Price Fixing and Credit

Most people with a reasonable grasp of economics understand the basic issues associated with price fixing. Fix the price of bananas and there will be either a glut of bananas (if you fix too high) or a shortage of bananas (if you fix too low). Alternatively with a less fungible product you might get a shift in quality instead of quantity. So for instance if the price of cars is fixed too low then you might get a decline in quality rather than a shortage, although probably in practice you would get a bit of both (or maybe a lot of both). Free Market types generally agree that you shouldn’t fix prices but rather you should allow the market price to signal to consumers and producers the relative scarcity of a given good for a given quality. Behaviour can then adjust accordingly.

Of course there is more than one way to fix a price. Generally price fixing is achieved by laws and regulations. However what if the price of bananas was fixed high by governments going to market and buying bananas to force the price up? We have seen such interventions previously with governments buying wheat to ensure that the price of wheat wouldn’t fall below some benchmark. Gluts would follow but the government would own the excess and perhaps dump it at sea. And in fact given that they would be leading the market on price it would be the best quality grain that got dumped at sea.

Now what if the latter form of price fixing was applied to a more esoteric market such as the credit markets. What if the price of credit (ie the rate of interest) was fixed using some market intervention in the way that the price of grain has at times been fixed by market intervention. Perhaps a commitee of wise officials would meet every few months and decide the right price for credit and then use some form of market intervention to fix the price. Would we see gluts and shortages? Would we see a shift in quality away from what might be natural or optimal. For instance if the price was fixed low for a long time is it possible that we would see both a shortage of credit and a decline in the quality of credit. Or do such laws of economics only apply to wheat, bananas and cars? And is a freely adjusting price signal only relevant to those that consume or produce the likes of wheat, bananas and cars?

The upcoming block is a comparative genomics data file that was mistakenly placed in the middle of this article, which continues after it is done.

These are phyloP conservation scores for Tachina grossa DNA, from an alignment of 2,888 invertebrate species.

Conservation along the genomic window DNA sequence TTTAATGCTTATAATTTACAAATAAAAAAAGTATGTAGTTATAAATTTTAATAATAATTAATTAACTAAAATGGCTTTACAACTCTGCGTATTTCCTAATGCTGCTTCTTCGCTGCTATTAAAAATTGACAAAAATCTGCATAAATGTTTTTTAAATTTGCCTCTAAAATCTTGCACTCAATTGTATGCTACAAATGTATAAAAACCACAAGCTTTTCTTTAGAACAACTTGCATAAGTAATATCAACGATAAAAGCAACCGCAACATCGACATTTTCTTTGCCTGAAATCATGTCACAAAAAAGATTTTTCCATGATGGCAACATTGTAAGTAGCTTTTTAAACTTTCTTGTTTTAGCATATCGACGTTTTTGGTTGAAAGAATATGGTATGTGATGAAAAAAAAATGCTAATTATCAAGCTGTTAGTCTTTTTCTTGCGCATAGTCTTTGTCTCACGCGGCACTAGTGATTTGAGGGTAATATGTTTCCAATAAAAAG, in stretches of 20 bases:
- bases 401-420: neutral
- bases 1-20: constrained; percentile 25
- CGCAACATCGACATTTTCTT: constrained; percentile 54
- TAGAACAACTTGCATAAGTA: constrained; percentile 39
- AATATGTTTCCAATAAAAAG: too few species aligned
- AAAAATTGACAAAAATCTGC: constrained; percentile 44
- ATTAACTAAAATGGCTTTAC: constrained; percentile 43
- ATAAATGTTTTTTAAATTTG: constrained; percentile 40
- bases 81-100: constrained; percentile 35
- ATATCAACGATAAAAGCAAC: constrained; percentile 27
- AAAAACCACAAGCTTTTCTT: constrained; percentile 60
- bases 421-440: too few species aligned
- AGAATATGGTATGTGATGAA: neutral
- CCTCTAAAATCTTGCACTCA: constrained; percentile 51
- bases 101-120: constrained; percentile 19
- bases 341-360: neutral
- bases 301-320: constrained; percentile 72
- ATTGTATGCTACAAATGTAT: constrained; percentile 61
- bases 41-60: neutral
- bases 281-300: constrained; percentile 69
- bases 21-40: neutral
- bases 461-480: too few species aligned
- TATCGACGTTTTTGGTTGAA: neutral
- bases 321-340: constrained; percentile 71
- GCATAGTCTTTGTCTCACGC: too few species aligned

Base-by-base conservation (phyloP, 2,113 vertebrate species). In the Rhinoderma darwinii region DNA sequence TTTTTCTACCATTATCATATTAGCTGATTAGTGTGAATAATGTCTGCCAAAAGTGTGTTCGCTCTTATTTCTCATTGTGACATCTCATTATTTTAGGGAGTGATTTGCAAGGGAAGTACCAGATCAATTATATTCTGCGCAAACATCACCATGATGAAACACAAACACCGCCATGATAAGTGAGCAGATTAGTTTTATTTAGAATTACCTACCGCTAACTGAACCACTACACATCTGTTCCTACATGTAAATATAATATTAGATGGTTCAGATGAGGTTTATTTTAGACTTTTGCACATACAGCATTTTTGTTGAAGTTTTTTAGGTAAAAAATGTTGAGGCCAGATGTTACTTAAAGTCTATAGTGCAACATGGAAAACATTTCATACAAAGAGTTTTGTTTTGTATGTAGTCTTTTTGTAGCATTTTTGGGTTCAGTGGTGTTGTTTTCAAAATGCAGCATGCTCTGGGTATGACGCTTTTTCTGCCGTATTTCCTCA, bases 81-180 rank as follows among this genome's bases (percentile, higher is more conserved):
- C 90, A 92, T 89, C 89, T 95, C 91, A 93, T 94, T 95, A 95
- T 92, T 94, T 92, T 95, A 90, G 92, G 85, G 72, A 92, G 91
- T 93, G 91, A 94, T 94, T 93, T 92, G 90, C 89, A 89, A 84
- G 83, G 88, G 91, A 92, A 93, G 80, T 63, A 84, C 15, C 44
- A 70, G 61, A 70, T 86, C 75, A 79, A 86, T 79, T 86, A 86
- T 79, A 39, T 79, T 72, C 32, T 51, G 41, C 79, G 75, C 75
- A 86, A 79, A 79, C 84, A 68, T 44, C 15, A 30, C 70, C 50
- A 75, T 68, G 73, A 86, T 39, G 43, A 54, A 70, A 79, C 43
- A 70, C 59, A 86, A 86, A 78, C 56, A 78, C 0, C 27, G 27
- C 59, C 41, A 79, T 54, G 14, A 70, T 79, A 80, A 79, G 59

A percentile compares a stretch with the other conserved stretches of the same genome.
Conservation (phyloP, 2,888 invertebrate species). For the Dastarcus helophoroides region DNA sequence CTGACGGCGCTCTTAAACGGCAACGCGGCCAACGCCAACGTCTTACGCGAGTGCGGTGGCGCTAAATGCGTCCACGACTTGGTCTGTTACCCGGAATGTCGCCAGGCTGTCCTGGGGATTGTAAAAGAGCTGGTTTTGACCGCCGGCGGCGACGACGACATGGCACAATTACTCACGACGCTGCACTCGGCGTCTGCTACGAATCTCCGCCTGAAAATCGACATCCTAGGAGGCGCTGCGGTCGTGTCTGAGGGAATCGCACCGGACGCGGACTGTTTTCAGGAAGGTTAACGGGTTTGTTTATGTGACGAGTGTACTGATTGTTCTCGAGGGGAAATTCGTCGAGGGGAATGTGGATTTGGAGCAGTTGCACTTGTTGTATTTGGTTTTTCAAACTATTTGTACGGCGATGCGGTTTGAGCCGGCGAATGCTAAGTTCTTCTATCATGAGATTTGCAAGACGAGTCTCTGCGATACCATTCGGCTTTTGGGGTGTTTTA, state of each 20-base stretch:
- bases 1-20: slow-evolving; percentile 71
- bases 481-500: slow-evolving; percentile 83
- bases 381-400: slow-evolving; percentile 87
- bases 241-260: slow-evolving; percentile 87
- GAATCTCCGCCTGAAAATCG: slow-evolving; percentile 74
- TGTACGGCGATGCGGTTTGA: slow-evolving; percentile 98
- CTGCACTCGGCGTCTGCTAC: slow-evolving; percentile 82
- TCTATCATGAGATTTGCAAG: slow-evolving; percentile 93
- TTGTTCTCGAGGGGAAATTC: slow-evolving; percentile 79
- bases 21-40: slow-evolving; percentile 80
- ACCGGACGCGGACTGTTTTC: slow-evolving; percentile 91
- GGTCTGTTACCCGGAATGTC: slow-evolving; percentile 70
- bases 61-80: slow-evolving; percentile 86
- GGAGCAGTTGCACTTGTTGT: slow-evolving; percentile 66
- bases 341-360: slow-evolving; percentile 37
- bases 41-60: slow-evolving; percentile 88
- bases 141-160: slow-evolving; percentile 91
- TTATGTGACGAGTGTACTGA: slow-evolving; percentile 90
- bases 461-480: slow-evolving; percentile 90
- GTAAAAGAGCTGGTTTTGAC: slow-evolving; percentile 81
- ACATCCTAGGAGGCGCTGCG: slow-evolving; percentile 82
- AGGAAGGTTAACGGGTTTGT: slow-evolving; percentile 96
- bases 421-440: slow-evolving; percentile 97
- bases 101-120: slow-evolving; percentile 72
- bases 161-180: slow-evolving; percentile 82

15 thoughts on “Price Fixing and Credit

  1. Terje

    Dude, we ARE NOT going to see a gold standard. Forget about it.

    The best we can see is a scrapping of interest targeting and a return to quantitative management of the money supply.